The United States' started 2015 just like 2014 ended: by surrendering late goals. The Americans had problems in the second half of last year, slumping to losses and draws after early leads, and in their first match of this year they allowed two to Chile and fell, 3-2.
Chile scored goals in the 66th and 75th minutes, turning a 2-1 U.S. halftime lead into a one-goal loss. The U.S. has now allowed nine goals in their last three matches, the most since 1993, and have a lot to work on just six months before the Gold Cup.
The good news for the U.S. is this match didn't matter a ton. It didn't fall on a FIFA date so clubs did not have to release players and both sides weren't at full strength. Jurgen Klinsmann took it as an opportunity to experiment, both with young players and tactically, going with a 3-5-2 formation that the Americans were clearly uncomfortable with in the first half.
The U.S. went in front after just six minutes through Brek Shea, of all people. The wingback, whose career has essentially been on hold for a year as he's struggled for playing time, got on the end of a beautiful Matt Besler pass then ripped a great shot just inside the post for the opening tally. It was a dream start for the U.S., although it wouldn't last long.
A mere four minutes after going in front, the U.S. conceded on a cross headed home by Roberto Gutierrez. It was poor marking by the Americans, who looked like they didn't know what to do in defense, and allowed Gutierrez to walk to the front of goal all alone.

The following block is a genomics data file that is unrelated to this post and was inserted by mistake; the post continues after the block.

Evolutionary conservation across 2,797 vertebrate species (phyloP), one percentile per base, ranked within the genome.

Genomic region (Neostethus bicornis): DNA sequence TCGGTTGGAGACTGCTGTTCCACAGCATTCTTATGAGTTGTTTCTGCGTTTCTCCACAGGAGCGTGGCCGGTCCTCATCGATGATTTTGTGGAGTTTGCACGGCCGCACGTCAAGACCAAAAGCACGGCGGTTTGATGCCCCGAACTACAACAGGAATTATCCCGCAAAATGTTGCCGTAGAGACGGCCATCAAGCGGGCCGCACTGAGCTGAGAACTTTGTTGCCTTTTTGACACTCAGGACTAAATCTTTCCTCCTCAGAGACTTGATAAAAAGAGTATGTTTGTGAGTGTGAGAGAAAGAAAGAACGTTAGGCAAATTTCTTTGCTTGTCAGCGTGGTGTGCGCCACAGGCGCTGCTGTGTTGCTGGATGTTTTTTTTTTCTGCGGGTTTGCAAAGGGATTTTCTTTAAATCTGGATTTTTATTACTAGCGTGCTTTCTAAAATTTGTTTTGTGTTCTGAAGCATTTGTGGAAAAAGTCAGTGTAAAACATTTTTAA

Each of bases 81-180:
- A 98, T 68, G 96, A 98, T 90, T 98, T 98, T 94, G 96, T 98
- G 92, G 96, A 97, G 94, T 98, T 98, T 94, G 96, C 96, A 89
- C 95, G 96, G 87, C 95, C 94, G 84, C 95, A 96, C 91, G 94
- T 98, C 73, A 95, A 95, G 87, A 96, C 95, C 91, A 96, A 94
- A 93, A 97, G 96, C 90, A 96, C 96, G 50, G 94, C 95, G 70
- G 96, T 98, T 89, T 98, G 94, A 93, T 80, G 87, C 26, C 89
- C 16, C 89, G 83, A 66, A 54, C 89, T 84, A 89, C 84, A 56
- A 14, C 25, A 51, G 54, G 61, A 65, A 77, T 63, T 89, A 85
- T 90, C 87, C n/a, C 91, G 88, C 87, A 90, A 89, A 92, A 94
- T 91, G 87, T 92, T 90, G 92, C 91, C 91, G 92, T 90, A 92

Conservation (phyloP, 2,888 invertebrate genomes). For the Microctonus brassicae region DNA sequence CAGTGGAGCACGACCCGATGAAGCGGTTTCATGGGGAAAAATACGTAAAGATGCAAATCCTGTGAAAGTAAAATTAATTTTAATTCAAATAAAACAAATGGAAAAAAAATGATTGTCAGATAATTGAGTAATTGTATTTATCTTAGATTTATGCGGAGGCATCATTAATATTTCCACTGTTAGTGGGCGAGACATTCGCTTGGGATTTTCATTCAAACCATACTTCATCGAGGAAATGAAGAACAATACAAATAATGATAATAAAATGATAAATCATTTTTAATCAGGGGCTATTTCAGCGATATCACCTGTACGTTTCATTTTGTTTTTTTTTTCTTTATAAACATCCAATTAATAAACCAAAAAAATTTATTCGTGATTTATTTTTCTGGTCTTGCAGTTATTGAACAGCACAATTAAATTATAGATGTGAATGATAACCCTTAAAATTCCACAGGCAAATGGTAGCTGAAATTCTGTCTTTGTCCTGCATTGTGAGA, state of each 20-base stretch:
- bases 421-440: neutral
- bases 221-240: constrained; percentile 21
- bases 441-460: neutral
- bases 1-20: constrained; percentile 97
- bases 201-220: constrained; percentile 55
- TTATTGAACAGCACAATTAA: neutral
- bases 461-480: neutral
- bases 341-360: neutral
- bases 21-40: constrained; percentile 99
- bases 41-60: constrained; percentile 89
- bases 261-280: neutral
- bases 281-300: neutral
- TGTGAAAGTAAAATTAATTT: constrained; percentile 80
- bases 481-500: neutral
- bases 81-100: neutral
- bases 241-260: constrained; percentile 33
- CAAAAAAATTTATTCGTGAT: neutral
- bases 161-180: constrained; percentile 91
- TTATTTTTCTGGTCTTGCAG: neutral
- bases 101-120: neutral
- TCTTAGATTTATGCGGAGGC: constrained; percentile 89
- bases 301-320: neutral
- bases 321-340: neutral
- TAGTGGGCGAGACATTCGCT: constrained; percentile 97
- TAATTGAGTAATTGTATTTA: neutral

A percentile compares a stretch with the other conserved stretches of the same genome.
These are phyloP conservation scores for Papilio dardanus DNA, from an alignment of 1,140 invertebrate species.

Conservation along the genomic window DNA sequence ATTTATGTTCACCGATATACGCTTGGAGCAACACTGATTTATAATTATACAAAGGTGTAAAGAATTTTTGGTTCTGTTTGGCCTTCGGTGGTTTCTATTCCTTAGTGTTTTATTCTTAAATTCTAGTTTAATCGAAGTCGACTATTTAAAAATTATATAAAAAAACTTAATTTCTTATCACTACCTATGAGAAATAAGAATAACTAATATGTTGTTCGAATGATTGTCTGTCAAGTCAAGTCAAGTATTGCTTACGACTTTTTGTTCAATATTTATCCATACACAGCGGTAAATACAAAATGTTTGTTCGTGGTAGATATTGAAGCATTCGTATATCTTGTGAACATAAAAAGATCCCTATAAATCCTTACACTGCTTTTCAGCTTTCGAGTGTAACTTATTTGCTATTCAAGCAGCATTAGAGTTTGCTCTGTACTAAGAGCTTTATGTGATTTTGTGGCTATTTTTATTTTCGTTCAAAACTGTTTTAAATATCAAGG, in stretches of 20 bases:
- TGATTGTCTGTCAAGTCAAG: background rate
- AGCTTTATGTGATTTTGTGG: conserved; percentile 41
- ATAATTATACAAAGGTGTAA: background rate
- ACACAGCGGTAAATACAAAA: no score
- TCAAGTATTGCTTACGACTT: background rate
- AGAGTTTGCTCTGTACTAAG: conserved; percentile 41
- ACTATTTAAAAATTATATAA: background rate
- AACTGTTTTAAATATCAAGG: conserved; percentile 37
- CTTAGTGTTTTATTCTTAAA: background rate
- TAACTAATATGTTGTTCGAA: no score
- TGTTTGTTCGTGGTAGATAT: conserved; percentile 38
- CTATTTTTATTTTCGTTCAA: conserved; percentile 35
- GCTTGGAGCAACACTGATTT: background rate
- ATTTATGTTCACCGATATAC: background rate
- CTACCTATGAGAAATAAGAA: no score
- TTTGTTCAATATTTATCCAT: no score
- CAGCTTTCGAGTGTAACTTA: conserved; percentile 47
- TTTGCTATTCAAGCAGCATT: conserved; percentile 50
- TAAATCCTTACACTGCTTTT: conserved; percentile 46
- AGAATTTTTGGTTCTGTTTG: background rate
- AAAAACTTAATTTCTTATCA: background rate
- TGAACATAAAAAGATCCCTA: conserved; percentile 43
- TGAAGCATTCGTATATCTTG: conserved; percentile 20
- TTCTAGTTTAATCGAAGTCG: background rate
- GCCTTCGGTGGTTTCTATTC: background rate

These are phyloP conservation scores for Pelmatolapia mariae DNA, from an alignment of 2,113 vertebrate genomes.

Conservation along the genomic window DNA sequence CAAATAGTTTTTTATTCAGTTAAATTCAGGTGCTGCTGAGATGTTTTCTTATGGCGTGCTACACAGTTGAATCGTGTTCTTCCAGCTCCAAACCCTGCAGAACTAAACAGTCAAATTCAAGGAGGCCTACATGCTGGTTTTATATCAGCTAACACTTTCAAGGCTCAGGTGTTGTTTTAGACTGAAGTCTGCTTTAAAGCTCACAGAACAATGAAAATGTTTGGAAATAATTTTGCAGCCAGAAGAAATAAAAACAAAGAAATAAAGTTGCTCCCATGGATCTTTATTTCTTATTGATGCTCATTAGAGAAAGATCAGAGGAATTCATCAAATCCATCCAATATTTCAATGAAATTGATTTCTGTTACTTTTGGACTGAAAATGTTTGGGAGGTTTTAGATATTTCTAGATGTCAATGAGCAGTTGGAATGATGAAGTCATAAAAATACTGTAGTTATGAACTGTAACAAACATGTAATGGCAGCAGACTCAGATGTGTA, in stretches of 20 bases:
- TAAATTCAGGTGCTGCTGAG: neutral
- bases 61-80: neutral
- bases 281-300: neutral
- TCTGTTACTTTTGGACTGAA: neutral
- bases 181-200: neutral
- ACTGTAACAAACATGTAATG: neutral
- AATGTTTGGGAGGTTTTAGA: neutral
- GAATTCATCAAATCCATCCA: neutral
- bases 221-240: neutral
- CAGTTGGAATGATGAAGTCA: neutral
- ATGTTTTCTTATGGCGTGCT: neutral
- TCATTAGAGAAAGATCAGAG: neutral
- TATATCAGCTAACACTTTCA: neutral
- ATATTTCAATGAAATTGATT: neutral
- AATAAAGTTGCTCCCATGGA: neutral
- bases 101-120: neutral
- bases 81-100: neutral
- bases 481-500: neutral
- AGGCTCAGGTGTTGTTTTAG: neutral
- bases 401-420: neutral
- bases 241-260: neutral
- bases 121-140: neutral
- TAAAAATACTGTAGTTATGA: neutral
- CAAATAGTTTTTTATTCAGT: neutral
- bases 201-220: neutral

Jozy Altidore got the Americans back in front in the 31st minute on a gorgeous piece of team play. DeAnde Yedlin slipped Mix Diskerud in on the right with a nice give, then Mix dragged the ball back for an on-rushing Altidore, who slotted the ball perfectly in the bottom corner for the goal.
The U.S. went away from the three-man backline in the second half, but the defending was still suspect and Mark Gonzalez took advantage. The Chilean striker scored twice inside of 10 minutes to put the home side in front.
Klinsmann made several changes in the second half, giving Will Trapp and Gyasi Zardes their first ever international caps. Zardes even nearly scored, but his shot was saved on the Americans' last chance at goal.
Unfortunately, conceding late has become the norm for the U.S. That is something they're going to have to fix, but this isn't the time for fixing problems. These friendlies are about trying things and seeing if there are players who can be solutions down the road. It's too early to say if they found those players against Chile, but they certainly tried to find them.